Probiotics May Reduce Costs for Flu-Like Respiratory Tract Infections

Probiotic bacteria, normal intestinal microbiota
Cost savings could include reductions in respiratory tract infections, antibiotic prescriptions, and sick days.

HealthDay News — Probiotics could reduce the health care and economic burden of flu-like respiratory tract infections (RTIs), according to a study published online Aug. 28 in Frontiers in Pharmacology.

Irene Lenoir-Wijnkoop, from the University of Utrecht in the Netherlands, and colleagues developed a microsimulation model to assess the potential health-economic impact of probiotics on RTI-associated events and expenses in the U.S. primary care setting.

The researchers found that generalized probiotic intake among the U.S. population for 2017 to 2018 would have yielded cost savings for the health care payer of $4.6 million based on the York Health Economics Consortium (YHEC) scenario and $373 million for the Cochrane scenario. The modeled scenarios averted 19 and 54.5 million RTI sick days, respectively, compared with no probiotics. Further, antibiotic prescriptions would have been decreased by 1.39 to 2.16 million courses, while absence from work would have been decreased by 3.58 to 4.2 million days. Including productivity loss, total savings for society amounted to $784 million for the YHEC scenario or $1.4 billion for the Cochrane scenario. There was an incremental benefit of probiotics in at-risk groups in subgroup analyses, which might be of relevance for targeted interventions.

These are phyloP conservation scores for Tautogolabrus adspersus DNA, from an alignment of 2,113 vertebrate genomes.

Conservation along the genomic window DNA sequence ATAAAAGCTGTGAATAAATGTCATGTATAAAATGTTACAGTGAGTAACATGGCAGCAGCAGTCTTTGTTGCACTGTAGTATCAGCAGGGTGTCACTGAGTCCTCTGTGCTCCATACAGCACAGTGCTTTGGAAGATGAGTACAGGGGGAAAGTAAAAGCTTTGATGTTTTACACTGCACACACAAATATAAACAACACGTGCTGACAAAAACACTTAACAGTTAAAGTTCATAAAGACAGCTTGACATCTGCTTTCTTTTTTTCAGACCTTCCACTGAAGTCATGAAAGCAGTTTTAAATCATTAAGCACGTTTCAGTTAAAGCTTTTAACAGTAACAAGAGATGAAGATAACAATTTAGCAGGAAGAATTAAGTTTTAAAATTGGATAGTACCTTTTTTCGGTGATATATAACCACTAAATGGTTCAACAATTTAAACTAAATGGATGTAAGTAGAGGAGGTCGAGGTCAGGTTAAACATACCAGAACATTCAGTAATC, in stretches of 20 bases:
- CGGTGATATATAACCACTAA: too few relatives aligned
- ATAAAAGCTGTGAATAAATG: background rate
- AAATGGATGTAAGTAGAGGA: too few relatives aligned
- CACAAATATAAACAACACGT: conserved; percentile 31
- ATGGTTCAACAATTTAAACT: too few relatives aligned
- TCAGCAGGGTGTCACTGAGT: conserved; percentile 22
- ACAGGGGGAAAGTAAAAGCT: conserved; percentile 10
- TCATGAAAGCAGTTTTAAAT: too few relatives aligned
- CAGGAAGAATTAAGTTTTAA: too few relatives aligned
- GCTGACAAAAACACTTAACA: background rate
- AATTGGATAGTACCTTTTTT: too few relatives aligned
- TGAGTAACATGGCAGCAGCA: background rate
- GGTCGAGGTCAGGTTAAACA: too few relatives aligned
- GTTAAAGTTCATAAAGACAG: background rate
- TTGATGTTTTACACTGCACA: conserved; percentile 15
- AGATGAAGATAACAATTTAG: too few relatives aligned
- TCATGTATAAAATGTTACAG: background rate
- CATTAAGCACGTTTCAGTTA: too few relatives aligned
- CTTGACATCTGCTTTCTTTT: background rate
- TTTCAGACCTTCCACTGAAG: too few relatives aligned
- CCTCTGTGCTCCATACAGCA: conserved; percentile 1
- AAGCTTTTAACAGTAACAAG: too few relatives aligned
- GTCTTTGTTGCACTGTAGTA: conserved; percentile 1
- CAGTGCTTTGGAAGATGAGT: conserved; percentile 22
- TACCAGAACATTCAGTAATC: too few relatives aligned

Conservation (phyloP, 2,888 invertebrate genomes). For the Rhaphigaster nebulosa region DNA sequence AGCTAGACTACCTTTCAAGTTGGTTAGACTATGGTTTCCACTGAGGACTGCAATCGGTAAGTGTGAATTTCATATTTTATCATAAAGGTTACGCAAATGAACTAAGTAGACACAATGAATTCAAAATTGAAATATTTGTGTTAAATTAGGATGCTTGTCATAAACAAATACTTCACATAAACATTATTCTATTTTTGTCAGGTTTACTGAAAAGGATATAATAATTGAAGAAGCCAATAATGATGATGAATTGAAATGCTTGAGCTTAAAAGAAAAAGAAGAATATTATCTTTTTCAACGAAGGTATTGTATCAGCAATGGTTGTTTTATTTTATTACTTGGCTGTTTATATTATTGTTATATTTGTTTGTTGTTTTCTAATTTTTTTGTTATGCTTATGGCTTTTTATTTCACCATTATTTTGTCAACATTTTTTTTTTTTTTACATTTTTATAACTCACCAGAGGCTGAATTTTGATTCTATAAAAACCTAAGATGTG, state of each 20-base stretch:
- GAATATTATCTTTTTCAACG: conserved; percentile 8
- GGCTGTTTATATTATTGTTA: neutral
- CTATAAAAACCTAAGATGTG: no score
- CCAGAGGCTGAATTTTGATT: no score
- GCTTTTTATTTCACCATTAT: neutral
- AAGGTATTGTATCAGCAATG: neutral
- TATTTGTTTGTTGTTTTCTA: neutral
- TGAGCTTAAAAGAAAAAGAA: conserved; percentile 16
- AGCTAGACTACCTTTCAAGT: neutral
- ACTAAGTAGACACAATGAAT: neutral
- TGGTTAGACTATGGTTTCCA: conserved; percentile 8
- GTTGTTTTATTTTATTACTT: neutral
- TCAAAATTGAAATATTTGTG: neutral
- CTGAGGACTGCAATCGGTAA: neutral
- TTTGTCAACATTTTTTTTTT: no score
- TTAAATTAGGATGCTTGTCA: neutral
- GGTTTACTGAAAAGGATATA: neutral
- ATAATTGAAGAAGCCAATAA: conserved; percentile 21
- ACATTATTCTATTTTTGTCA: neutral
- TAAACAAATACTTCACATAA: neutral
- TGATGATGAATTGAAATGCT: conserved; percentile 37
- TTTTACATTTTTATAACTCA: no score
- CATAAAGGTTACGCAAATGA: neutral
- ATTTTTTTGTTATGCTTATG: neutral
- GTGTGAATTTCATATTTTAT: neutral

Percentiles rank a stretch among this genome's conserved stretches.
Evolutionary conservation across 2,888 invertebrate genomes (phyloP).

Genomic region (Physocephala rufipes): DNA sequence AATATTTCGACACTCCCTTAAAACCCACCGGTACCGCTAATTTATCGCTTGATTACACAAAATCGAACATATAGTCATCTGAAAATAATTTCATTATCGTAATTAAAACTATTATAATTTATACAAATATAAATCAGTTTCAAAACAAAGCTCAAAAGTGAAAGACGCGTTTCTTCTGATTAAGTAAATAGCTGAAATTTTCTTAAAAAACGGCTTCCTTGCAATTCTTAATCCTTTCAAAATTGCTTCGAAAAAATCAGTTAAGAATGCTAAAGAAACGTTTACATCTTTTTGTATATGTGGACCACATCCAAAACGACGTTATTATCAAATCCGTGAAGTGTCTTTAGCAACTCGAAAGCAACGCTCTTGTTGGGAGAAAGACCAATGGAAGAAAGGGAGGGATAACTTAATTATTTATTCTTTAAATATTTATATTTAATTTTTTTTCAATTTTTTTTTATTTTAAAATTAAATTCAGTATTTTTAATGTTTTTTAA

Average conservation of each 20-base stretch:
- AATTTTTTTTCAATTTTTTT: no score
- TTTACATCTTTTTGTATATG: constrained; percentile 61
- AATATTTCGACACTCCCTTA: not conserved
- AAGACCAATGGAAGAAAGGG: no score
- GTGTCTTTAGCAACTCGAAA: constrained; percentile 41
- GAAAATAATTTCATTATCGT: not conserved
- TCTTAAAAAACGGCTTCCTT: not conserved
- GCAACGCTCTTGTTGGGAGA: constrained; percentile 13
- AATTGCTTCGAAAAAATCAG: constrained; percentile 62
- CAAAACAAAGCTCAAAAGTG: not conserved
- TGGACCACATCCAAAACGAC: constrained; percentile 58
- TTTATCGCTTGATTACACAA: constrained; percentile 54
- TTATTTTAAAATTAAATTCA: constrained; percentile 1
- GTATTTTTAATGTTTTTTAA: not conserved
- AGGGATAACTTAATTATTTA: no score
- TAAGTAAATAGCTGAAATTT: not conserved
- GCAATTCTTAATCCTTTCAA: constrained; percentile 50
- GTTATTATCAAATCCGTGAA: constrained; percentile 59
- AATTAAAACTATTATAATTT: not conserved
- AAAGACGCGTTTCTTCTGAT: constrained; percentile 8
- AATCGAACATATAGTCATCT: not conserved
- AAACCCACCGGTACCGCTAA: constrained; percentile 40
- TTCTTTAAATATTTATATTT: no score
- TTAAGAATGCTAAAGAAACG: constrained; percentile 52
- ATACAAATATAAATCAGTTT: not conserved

“Although flu-like illnesses usually resolve on their own after one or two weeks, there is great benefit in reducing influenza-like illness incidence and duration,” Lenoir-Wijnkoop said in a statement.

One author is an employee at Chr. Hansen.

Abstract/Full Text

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